President John F. Kennedy introduced the first ten FEBs by Presidential Directive on November 13, 1961 with these words:
“Although each executive agency and its field organization have a special mission, there are many matters on which the work of the departments converge. Among them are management and budgetary procedures, personnel policies, recruitment efforts, office information duties, and similar matters. There are opportunities to pool experience and resources and to accomplish savings. In substantive programs, there are also opportunities for a more closely coordinated approach in many activities.”
Today there are 28 FEBs serving as a forum for communication and collaboration among Federal agencies outside of Washington, DC.
Approximately 85 percent of all Federal employees work outside the national capital area. Federal programs have their impact largely through the actions of field representatives of the departments and agencies. In addition, Federal officials outside Washington are the principal representatives of the Federal government for the citizens of this country.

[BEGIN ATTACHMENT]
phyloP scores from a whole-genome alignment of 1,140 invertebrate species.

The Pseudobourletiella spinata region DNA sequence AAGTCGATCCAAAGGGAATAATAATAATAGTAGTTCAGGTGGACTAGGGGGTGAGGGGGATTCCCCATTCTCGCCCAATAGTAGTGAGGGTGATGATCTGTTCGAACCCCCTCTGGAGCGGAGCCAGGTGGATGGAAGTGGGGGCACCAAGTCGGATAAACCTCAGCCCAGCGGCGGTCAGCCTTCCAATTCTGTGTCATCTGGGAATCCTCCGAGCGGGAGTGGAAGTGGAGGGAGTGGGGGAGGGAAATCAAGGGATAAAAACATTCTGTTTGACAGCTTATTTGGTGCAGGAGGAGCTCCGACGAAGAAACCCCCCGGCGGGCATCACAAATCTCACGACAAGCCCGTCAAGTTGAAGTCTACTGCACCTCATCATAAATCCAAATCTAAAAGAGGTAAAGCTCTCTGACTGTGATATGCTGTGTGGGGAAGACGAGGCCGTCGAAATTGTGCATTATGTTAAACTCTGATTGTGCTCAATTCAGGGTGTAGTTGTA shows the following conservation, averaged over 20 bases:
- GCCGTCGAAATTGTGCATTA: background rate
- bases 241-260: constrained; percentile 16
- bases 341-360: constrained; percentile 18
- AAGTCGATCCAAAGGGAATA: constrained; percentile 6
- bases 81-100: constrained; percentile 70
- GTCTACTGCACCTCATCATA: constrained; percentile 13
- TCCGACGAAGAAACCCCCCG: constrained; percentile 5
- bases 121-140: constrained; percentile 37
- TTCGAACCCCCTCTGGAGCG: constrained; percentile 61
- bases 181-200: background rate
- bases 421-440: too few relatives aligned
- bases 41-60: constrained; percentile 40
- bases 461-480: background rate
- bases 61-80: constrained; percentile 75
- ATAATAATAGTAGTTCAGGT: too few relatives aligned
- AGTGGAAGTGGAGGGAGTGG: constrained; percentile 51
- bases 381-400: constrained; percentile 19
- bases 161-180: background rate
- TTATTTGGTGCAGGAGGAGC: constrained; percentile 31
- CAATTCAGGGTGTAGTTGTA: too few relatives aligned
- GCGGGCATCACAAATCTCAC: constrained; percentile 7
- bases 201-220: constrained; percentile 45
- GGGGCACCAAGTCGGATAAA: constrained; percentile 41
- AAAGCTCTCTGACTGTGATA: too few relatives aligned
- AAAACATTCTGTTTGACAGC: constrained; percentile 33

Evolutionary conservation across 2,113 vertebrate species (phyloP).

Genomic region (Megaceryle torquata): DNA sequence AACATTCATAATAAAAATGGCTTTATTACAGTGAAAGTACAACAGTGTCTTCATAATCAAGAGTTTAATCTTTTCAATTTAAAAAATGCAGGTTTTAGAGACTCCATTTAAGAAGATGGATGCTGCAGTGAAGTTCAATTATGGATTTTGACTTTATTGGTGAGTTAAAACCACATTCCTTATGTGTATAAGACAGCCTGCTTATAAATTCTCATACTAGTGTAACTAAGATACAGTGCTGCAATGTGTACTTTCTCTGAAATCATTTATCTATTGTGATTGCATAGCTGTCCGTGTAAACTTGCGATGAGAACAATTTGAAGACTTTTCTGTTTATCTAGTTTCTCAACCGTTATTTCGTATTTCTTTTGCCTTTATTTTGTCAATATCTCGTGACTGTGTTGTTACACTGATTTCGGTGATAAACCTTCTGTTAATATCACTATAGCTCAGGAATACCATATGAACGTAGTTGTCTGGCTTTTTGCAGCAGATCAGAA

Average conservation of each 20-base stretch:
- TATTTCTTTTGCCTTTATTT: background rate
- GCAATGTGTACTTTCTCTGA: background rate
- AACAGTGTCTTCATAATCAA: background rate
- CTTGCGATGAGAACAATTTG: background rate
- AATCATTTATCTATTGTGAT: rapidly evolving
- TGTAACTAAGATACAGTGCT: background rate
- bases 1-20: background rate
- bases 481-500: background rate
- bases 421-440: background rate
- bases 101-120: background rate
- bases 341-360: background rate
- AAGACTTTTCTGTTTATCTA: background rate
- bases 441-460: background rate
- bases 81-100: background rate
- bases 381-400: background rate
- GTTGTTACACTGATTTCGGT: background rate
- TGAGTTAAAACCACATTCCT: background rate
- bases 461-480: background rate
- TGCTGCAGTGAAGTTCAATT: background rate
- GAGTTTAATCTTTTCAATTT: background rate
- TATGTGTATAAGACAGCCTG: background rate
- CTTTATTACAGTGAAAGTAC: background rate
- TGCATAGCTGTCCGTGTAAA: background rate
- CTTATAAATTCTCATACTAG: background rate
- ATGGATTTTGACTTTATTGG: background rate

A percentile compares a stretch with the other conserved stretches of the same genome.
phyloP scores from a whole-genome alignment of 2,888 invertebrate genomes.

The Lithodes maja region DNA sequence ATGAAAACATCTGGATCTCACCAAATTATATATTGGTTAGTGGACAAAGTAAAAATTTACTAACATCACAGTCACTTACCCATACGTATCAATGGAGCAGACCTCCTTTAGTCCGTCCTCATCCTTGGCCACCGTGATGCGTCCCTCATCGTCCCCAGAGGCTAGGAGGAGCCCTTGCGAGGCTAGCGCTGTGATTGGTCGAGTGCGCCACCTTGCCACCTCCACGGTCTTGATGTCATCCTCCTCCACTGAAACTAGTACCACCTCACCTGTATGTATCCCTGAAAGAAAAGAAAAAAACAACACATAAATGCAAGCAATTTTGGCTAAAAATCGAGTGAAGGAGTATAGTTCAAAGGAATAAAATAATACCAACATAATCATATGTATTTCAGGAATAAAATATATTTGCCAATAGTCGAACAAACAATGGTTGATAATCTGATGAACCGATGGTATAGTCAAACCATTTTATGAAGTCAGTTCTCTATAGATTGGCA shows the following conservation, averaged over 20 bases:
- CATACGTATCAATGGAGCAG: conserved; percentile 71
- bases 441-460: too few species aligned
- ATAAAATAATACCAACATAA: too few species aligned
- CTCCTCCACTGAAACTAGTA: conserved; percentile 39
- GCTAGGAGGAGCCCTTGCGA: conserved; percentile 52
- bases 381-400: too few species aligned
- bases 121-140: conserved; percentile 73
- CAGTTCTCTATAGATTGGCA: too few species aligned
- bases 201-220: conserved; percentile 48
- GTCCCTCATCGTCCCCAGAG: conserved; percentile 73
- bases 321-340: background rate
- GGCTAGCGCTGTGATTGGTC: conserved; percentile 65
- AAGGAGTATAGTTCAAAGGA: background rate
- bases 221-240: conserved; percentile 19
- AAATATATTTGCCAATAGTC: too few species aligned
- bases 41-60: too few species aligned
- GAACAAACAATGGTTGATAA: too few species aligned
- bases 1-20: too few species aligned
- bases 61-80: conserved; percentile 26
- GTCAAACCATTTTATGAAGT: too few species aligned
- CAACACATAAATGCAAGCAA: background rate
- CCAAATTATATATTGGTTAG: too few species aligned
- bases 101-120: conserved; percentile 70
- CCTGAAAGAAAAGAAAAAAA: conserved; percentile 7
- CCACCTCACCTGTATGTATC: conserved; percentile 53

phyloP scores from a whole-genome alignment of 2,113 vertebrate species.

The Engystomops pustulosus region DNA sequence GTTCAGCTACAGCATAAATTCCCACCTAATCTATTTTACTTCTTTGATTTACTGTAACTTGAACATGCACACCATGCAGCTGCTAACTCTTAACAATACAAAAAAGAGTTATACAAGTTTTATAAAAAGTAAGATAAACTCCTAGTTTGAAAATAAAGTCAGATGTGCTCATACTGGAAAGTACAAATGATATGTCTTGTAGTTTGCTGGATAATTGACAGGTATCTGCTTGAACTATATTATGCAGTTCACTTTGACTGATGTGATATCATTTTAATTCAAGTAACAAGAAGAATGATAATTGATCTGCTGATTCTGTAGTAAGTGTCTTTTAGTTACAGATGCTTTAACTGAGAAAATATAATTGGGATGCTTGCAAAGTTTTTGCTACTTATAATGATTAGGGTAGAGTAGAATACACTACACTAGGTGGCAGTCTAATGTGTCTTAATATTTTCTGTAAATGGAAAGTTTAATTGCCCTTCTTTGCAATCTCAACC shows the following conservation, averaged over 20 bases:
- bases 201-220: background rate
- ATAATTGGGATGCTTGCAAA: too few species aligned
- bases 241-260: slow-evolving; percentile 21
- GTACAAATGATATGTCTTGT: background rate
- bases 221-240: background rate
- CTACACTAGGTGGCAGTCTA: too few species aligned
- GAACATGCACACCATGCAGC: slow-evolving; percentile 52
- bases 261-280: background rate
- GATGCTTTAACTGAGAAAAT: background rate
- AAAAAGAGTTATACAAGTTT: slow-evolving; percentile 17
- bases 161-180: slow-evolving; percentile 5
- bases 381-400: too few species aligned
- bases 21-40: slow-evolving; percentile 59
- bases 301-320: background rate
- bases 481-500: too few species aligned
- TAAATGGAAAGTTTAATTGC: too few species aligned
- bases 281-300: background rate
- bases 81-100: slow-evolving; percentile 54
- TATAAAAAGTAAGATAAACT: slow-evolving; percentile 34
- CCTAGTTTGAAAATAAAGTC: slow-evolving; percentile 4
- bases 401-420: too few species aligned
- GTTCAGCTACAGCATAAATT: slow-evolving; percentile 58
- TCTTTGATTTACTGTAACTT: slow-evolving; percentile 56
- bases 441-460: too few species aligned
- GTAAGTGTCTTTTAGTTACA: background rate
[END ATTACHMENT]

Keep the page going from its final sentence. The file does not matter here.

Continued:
FEBs accomplish their mission by fostering communication, coordination, and collaboration among Federal agencies, and also with state and local governments. FEBs provide information, referrals and guidance for intergovernmental relations and community outreach. The FEBs support and promote national initiatives of the President and the Administration, and respond to the local needs of Federal departments and agencies in the community through program activities of its committees and councils. Members of these committees are Federal employees who have been selected by their agency head to serve based on their positions, responsibilities, and expertise.